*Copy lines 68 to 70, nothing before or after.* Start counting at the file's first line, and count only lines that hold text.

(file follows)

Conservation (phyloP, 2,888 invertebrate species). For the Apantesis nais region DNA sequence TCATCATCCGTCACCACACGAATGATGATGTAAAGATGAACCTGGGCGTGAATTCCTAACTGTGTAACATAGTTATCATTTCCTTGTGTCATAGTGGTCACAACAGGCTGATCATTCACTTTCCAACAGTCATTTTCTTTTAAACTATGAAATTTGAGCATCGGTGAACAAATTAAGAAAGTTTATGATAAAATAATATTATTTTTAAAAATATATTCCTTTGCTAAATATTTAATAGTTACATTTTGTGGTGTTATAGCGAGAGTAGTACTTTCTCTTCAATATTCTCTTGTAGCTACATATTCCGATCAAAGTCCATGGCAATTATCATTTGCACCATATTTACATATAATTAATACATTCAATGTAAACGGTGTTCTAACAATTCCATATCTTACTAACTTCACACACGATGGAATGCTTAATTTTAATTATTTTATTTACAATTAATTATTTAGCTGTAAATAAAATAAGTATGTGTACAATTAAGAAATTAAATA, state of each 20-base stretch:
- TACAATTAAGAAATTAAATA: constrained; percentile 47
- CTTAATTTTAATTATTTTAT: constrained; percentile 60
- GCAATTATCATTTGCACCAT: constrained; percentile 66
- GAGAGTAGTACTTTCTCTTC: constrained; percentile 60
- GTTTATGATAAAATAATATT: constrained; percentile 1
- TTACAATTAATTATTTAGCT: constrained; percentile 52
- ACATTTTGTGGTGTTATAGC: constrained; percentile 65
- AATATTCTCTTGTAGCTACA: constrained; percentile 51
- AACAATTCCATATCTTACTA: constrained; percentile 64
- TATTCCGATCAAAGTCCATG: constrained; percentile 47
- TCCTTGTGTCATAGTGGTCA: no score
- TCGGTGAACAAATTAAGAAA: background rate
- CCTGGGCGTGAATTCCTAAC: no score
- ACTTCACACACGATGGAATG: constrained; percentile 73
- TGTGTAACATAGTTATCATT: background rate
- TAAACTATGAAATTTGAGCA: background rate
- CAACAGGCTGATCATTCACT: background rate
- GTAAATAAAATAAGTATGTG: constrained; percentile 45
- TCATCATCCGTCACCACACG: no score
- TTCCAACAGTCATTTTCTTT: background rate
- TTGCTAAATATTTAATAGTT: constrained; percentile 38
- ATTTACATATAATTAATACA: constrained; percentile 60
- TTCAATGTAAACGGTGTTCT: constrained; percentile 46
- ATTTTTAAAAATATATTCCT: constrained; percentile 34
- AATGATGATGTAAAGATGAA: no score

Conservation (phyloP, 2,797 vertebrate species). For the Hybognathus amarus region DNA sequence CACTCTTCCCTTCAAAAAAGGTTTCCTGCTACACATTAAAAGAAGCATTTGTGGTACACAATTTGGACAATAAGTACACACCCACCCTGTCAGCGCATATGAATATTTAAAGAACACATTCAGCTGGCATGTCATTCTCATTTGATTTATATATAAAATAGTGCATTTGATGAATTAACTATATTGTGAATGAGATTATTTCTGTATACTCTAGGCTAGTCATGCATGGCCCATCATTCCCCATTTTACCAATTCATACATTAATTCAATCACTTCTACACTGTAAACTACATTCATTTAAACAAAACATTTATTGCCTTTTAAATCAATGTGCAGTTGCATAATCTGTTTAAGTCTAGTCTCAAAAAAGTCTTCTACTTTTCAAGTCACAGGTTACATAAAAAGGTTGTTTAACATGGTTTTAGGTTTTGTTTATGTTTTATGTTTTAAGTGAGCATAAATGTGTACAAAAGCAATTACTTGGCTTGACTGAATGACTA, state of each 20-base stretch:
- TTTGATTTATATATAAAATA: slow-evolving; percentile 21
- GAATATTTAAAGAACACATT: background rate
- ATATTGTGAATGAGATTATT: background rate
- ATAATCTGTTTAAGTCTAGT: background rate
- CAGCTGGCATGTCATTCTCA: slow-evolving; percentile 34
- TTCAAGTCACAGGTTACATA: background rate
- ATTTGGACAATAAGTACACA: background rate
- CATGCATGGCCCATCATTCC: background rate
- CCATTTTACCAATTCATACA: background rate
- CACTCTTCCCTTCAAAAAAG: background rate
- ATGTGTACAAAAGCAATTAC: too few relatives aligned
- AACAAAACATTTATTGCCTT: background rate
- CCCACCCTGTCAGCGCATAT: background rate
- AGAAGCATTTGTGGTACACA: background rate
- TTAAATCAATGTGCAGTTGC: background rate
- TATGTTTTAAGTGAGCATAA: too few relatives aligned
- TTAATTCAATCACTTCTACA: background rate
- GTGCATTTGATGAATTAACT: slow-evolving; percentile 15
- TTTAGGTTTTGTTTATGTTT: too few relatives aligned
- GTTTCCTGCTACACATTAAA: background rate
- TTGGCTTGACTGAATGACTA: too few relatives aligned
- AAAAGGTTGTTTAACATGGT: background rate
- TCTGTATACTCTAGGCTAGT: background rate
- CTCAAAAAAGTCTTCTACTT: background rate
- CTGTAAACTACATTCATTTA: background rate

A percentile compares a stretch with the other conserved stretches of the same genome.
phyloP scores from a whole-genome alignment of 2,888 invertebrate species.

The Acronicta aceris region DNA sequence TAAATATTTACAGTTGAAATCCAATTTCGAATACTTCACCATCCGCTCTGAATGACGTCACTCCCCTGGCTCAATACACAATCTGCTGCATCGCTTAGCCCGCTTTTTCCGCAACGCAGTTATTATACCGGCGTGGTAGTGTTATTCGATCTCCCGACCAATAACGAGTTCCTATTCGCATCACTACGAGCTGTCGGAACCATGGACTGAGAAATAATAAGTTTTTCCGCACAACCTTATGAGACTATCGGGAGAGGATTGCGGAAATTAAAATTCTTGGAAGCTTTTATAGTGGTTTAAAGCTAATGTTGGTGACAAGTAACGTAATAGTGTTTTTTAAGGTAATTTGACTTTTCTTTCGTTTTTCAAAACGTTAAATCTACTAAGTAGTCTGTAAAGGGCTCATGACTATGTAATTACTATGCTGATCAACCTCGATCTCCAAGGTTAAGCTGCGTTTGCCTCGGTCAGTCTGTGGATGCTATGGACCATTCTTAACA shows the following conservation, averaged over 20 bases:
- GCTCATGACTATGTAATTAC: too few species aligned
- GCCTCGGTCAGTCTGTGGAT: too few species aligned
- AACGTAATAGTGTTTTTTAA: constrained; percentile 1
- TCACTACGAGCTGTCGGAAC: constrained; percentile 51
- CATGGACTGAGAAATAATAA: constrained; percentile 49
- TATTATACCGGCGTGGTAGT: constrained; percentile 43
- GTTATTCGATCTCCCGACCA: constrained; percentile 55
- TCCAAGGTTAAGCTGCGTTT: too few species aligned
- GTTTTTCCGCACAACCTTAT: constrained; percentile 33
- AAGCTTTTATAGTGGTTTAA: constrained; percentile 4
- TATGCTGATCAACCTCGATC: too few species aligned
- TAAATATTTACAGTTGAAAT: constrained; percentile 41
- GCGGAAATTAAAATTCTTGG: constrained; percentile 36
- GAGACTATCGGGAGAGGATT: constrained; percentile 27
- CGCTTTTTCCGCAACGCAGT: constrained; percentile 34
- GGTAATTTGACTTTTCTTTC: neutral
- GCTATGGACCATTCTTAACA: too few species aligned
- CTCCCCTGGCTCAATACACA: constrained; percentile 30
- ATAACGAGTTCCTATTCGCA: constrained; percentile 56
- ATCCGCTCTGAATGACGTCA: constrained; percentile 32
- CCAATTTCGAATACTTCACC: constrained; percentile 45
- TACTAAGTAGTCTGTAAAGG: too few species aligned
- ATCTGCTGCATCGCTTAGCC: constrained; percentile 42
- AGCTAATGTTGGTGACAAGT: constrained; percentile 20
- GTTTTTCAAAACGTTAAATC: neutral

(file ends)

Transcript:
- GCGGAAATTAAAATTCTTGG: constrained; percentile 36
- GAGACTATCGGGAGAGGATT: constrained; percentile 27
- CGCTTTTTCCGCAACGCAGT: constrained; percentile 34